Unlawfully evicted, family from Zimbabwe adjusts to life in Stouffville
Mark McKinnon chose to leave farm his grandfather bought in 1958 for his family’s safety
A white farming family from Zimbabwe has sought refuge in Whitchurch-Stouffville after the government unlawfully evicted them from their generations-old farm.
Mark McKinnon, 41, his wife and his three sons chose to leave their old lives behind for a new one in Canada. After more than a decade of battling a corrupt government, McKinnon ultimately decided Zimbabwe wasn’t safe for his family anymore.
“Our lives were in danger,” McKinnon said. In late August, back on his farm north of the capital Harare, he was faced with a choice: to keep his family safe or stay and fight endless corrupt court cases to reclaim his farm.
“I drove into the yard and there must’ve been 30 youths with the beneficiaries and the sheriff of the court, to evict us,” McKinnon said. “With a letter from some judge who didn’t even sign the eviction order.”
After seeing his furniture and belongings dragged out of his home and dumped in the yard, McKinnon knew there was no negotiating.
The Zimbabwean Ministry of Lands and Rural Resettlement is responsible for land reform as all lands in Zimbabwe are owned by the state. But often ministry officials are involved in corrupt activities and deals.
Zimbabwe has been led by president Robert Mugabe since 1987, effectively creating one-party rule for the last 30 years. White Zimbabweans make up less than one per cent of the country’s population of 13 million and are subject to discriminatory land policies.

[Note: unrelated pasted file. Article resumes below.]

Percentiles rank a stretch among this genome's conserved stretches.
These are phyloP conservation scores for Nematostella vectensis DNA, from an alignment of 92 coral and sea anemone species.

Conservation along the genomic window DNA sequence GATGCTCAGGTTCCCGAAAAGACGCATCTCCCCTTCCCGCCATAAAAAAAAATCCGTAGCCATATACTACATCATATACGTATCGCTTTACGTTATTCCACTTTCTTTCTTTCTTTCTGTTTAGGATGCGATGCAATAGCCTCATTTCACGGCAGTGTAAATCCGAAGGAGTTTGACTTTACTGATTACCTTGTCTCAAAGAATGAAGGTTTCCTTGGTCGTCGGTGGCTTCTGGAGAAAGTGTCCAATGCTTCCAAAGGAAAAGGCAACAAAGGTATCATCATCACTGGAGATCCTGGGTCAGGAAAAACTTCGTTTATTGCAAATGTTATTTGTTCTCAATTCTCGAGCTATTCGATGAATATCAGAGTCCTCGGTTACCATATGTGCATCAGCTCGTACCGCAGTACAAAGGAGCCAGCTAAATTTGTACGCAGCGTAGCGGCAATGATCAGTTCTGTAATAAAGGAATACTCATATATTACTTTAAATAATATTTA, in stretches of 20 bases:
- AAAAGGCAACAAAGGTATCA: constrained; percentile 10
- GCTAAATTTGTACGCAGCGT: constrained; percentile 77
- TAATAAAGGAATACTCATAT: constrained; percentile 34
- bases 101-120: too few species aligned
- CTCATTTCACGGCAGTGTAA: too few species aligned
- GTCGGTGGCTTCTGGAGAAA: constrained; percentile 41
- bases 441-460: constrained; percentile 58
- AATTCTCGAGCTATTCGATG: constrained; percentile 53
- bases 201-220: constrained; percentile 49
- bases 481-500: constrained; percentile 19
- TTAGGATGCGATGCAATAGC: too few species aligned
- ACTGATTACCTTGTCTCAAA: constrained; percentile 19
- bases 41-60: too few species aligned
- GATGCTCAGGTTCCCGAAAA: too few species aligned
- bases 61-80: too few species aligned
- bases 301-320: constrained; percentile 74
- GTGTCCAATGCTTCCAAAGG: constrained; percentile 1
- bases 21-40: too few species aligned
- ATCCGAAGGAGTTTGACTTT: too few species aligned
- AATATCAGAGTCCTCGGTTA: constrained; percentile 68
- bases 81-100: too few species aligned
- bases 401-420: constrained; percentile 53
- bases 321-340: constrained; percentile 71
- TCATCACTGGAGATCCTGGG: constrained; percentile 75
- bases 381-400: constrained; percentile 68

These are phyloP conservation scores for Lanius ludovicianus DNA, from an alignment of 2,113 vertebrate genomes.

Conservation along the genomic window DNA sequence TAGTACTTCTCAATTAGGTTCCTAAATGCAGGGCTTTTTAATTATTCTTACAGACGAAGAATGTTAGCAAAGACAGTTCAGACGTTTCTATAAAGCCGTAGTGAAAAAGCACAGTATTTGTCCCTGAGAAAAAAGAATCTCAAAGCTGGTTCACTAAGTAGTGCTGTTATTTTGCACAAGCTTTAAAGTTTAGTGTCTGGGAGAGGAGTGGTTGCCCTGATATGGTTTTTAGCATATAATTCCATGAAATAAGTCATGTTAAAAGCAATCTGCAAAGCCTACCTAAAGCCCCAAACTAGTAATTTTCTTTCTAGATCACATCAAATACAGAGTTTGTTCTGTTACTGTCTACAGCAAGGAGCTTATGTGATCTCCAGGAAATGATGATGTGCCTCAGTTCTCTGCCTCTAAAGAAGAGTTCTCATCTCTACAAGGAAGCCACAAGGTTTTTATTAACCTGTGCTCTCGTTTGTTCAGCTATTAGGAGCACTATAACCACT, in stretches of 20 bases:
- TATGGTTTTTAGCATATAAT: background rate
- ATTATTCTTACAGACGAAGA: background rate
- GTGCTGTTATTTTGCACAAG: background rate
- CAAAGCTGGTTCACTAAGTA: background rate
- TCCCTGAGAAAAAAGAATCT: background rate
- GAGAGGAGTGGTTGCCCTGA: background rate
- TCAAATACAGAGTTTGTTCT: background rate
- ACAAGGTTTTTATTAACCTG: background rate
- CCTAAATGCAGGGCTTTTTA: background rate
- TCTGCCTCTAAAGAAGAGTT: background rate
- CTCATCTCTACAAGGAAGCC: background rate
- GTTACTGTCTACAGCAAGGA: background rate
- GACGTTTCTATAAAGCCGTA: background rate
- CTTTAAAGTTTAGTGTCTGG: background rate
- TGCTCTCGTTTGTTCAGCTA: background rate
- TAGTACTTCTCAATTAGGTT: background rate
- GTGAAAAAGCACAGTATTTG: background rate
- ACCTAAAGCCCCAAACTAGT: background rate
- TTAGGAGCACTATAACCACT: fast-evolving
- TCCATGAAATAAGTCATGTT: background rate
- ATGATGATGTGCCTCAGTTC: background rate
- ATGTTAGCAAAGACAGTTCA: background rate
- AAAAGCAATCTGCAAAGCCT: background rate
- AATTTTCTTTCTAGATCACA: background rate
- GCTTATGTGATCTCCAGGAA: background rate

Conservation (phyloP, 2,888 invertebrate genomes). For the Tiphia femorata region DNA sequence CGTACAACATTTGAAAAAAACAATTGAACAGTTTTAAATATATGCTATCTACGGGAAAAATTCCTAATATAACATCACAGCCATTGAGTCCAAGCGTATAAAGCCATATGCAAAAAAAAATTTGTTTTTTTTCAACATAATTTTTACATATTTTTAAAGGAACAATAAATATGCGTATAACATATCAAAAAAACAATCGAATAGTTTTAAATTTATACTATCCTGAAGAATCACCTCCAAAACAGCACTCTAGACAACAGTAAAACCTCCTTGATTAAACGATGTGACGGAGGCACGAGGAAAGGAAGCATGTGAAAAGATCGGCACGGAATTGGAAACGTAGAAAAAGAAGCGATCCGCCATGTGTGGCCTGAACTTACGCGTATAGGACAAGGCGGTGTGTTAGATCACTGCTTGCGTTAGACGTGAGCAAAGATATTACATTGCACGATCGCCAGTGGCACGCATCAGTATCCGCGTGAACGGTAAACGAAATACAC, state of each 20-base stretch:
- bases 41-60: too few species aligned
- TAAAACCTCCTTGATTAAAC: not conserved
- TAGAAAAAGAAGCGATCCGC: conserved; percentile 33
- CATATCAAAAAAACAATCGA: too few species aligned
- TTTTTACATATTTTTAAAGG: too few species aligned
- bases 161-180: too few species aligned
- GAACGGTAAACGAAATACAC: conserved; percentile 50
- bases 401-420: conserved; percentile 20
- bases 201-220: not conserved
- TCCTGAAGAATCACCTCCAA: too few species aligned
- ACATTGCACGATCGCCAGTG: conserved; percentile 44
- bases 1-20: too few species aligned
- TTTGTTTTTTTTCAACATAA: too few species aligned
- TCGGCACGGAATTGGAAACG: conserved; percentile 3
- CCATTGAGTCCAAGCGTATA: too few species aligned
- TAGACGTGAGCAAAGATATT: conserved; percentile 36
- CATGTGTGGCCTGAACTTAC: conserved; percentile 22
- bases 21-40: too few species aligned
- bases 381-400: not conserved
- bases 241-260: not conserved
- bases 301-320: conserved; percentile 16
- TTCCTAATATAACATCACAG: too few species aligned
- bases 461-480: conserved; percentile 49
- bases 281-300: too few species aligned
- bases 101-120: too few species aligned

“Mugabe said all whites – doesn’t matter if you’re farming or not – but no whites can own land,” he said. “That’s basically what it’s boiling out to be. The Ministry of Lands is the most corrupt department in Zimbabwe; it’s got nothing to do with white, black or coloured, it’s about how much green money you have in your pocket.”
McKinnon’s farm was purchased by his grandfather in 1958. A Canadian citizen from Vancouver, B.C., McKinnon’s grandfather worked in Zambia and Zimbabwe, eventually settling down on the farm.
As a result of his grandfather’s citizenship, McKinnon and his sons – all born in Zimbabwe – have maintained dual citizenship of Canada and Zimbabwe. But life in the only home they’ve known was becoming too dangerous; McKinnon’s parents are now in Vancouver after facing arrest and detainment.
“My folks had been arrested, threatened on the farm, just before we got kicked off the farm. Both my mom and dad spent four days in cells,” McKinnon said.
Now safe in Canada, McKinnon says the adjustment is “strange” as he and his family had never been to Canada before.
“Canada’s beautiful, everyone’s so friendly, it’s strange,” he said. “Back home everyone’s very guarded; here everyone’s welcoming and friendly.”
The peace and quiet in his aunt’s rural Whitchurch-Stouffville home is also quite an adjustment, as McKinnon was born during the Bush War and grew up surrounded by conflict.
“I haven’t known peace,” he said. “Zimbabwe’s never been at peace in my whole life.”
McKinnon now hopes to start again in Canada after arriving with only two suitcases. He’s already put his sons in school and he’s getting permanent residency for his wife. The adjustment for his sons has been positive.
“The kids have made friends immediately in school; they got a crazy accent so everyone wants to listen to their story,” he said.
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